The renowned anthropologist Dr. ld C. Hickey stated in his book titled, Sons of the Mountains, “At no point did the Vietnamese in the pre-twentieth century establish hegemony over the highlands”. Historically the Vietnamese also believed the mountains were the abode of evil spirits and the upland streams held the dreaded nuoc doc (poisoned water) that caused malaria. They had great fear to go to the Central Highlands and thus for a time we, the Degar people, remained insulated in the Central Highlands. Here our people felt safe and we remained for many generations in peace, tending our crops and livestock.

Historically, our world has revolved around small villages where resources are shared and kinship is important. Our leadership is well defined, and moral order is expressed in systems of education and justice that respect individual rights and dignity. Throughout our existence, we had been animists, although missionaries have converted many of us to Christianity during the past two centuries. Nevertheless, a common animist thread still unites all of our peoples, and we try to maintain harmony with our physical surroundings and the ancient deities. We farm the plateaus, the slopes, and the valleys of ancient mountains and rivers. We fish the streams and hunt the forests. Over the centuries, each tribal group has developed its own distinct and recognizable forms of art, architecture, music and dance. Our traditions have preserved a way of life that was rewarding and satisfying in the spirit of indigenous peoples and their love of the land.        

Throughout our history the cultural enmity between our people and the modern world has taken a heavy toll. But nothing has wounded us more brutally than the last 50 years of war, brought to our homeland by outsiders who viewed the highlands as little more than an invaluable resource of hidden supply lines and nearly impregnable battlefield sanctuaries. It was after these wars that the Vietnamese invaders began extensive forced assimilation policies and genocidal practices against our people.        

As the denizens of this once peaceful land, we the Degar people were recruited and attacked by both sides of the Viet Minh and the French in the first Indochina war. Later both North and South Vietnamese governments would do the same in the second Vietnam War. This resulting crossfire killed hundreds of thousands of us, and the period since the war has been no kinder. The war’s victors, the ancient cultural enemies of our people, have no interest in preserving us as indigenous people. They have publicly stated their intention to destroy our culture and continue to commit genocide against us. Our culture is suppressed, diluted and they desire to kill us off and erase us as a race of people.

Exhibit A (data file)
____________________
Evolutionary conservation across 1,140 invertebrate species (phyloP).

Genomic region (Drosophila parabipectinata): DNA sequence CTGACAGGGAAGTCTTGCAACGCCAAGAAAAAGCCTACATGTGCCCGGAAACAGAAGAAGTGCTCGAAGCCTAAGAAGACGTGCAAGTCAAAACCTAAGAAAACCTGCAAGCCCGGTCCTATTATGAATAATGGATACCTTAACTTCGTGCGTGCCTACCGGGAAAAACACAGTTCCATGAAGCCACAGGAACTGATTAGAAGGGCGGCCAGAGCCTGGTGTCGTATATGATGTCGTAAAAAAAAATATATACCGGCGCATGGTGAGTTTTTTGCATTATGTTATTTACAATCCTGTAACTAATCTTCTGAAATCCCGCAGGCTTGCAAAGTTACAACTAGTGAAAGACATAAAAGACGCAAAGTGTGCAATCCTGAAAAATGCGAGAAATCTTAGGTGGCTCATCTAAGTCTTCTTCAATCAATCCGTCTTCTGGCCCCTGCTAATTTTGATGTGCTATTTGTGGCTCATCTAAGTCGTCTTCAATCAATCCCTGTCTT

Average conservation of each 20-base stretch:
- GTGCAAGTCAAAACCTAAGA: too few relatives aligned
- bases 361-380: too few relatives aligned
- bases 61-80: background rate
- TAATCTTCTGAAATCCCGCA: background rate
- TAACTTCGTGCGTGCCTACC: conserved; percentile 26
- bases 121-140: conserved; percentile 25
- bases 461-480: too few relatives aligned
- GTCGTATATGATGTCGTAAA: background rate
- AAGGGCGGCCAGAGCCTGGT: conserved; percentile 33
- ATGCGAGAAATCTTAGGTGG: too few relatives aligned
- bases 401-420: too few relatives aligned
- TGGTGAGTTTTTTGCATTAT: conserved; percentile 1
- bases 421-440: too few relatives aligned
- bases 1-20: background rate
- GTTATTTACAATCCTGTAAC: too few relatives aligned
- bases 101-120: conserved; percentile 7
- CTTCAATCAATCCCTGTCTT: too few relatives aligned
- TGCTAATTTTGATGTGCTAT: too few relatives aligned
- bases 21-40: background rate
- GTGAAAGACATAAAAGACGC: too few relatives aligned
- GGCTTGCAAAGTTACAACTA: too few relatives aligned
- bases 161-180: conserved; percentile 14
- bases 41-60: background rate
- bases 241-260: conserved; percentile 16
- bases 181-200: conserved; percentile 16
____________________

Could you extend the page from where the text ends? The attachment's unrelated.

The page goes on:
Since the war, the Central Highlands has been virtually closed to foreigners; however, reports now indicate that only a few hundred thousand of our people still remain. These remnants survive there today, trapped by geography and politics in a cultural killing field where, unless the rest of the world intercedes, our people are sure to be buried forever.


Prior to the Chams and Annam peoples invading our coastal lands, our peoples in Southeast Asia were basically free to live in our peaceful village societies. When the French created the Federal Government Commissariat for the Montagnard People of South Indochina on May 27, 1946, they excluded however, our coastal region.

The borders of our territories were as follows:


To the North, limited by the 17 th parallel.


To the East, limited by the Annamitic Ridge (Chaine Annamitique).


To the South, limited by the Cochin China borders.


To the West, limited by the Laotian and Cambodian borders. (See map III)

The French government thus gave these lands to the Chams and Vietnamese peoples which historically had never belonged them.





Copyright 2008 Montagnard Foundation, Inc. All Rights Reserved.
All materials from this web site may not be published, rewritten or redistributed
in any form without the prior written consent of Montagnard Foundation, Inc.